Hydraulic compactors are one of many attachments that can turn a compact excavator into a powerful multi-tool on the jobsite. For insight on hydraulic compactors — from ideal applications to selection tips to maintenance recommendations — we sat down with Rich Elliott, product manager of hydraulic attachments at Epiroc.

What are hydraulic compactors used for?

Compactor attachments are designed for effectively compacting soil in trenching, ground leveling, embankment construction, driving in and pulling out posts, sheet piling and other formworks. Good examples are pipeline backfills and road or railway slopes. They’re ideal machines for applications where the task is to compact soil on slopes or in confined places where self-moving plates or rollers cannot operate.

How do these implements work?

The hydraulic compactor consists of four main components. The bottom plate is made of wear-resistant steel, and the eccentric element bolted onto it gives it a vibration force. The eccentric element is rotated by a hydraulic motor that requires pressure and return lines from the carrier, and sometimes a case drain line from the motor to the tank, depending on the hydraulic system of the carrier. This vibrating lower part is mounted on a top frame with rubber pad isolators. On top of the frame can be a hydraulic rotation motor or free rotating plate where the adapter plate is mounted, or sometimes it is bolted directly to the frame. Some compactor attachments can get up and running quickly with no special installation required on the excavator. Standard adapter plates and attachment brackets can simplify attachment to the compactor.

What are the advantages of using a hydraulic compactor attachment?

Machine-driven soil compactors work quickly and economically and are easy to operate. They offer better compaction performance and productivity than walk-behind units. Compactor attachments are also quieter and safer than their walk-behind counterparts. A compactor attachment creates little noise and offers added safety benefits, especially when used in trenches, because there’s no longer any need for someone to stand directly in the workspace. In addition, both the operator and the surrounding environment remain unaffected by the vibrations of the working equipment. That maximizes operator comfort and removes restrictions on the period of use per working shift.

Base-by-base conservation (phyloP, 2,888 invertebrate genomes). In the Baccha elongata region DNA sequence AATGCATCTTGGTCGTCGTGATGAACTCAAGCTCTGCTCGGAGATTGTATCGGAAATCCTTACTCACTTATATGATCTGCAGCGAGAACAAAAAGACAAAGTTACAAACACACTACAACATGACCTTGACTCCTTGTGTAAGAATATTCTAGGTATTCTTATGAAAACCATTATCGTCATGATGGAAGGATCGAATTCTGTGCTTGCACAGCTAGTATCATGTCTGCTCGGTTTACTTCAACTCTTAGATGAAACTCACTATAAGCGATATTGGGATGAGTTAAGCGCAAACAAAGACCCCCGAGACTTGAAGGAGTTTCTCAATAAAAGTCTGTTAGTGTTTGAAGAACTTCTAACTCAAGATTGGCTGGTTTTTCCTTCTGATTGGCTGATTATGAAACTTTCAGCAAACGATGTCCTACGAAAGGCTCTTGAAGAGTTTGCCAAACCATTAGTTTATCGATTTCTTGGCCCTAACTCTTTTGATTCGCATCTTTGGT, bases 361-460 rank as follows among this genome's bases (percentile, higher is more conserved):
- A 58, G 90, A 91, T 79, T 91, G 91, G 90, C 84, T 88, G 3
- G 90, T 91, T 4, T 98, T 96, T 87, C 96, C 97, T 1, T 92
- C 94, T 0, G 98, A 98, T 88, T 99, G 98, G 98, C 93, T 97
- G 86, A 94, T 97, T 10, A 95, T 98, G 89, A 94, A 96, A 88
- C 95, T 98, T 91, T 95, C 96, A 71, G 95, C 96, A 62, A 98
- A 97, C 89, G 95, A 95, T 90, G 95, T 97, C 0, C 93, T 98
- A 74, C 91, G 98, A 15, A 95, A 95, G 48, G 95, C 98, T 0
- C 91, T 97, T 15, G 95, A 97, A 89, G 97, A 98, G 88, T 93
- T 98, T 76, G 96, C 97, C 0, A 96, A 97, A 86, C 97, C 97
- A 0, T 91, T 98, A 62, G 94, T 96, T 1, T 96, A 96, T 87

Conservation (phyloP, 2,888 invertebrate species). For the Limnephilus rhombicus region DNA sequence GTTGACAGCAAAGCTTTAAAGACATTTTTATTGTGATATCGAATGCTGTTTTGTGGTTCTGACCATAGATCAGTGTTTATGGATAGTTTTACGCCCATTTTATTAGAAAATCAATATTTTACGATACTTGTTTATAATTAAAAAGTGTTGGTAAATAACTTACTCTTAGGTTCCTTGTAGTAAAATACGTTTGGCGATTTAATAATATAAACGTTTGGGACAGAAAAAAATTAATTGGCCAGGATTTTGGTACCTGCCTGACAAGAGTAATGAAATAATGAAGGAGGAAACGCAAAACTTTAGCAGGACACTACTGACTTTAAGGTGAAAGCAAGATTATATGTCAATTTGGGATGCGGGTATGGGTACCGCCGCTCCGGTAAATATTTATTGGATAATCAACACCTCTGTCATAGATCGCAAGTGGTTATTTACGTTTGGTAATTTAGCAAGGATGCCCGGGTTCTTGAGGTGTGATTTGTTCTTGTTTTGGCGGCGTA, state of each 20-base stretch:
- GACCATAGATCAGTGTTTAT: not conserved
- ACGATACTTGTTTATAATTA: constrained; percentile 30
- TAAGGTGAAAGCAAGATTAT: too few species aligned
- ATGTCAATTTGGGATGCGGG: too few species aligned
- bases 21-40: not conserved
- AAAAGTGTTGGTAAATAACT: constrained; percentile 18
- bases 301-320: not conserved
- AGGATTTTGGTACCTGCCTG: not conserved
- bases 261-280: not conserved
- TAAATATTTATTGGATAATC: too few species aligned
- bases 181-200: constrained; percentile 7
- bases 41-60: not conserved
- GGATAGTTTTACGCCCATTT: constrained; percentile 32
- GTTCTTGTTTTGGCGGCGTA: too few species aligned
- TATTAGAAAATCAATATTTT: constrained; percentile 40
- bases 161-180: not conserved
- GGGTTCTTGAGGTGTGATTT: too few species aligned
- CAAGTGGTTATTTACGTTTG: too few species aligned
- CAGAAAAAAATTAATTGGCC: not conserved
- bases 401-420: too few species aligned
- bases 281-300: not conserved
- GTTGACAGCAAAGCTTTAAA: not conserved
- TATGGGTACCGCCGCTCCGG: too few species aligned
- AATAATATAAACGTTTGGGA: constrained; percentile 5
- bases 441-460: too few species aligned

What are common sizes for compaction plates for smaller excavators, and how do you properly size the attachment for a job?

Compactors for smaller excavators come in a variety of sizes. As an example, the Epiroc lineup of hydraulic compactors includes three options for excavators under 8 metric tons (17,637 lbs):

• HC 150 for carriers in the 2,200- to 6,600-lb machine class
• HC 350 for carriers in the 6,600- to 17,600-lb machine class
• HC 450 for carriers in the 8,800- to 19,800-lb machine class

The model should be selected according to the carrier size and typical flow capacity of the auxiliary circuit. Choose the compactor that suits the carrier size, not one that is too small or too large. In trenching applications, we recommend choosing a compactor and plate width that meet the contractor’s common need. Contractors should also consider the multiple ways this attachment will be used in compaction and extraction. Many compactors need to be modified prior to use for extraction or the isolators will be stretched and destroyed. Our compactors offer an axle bolt that should be installed when using the compactor for extraction. These axle bolts will prevent the isolators from getting damaged.

What are the major options when selecting a unit?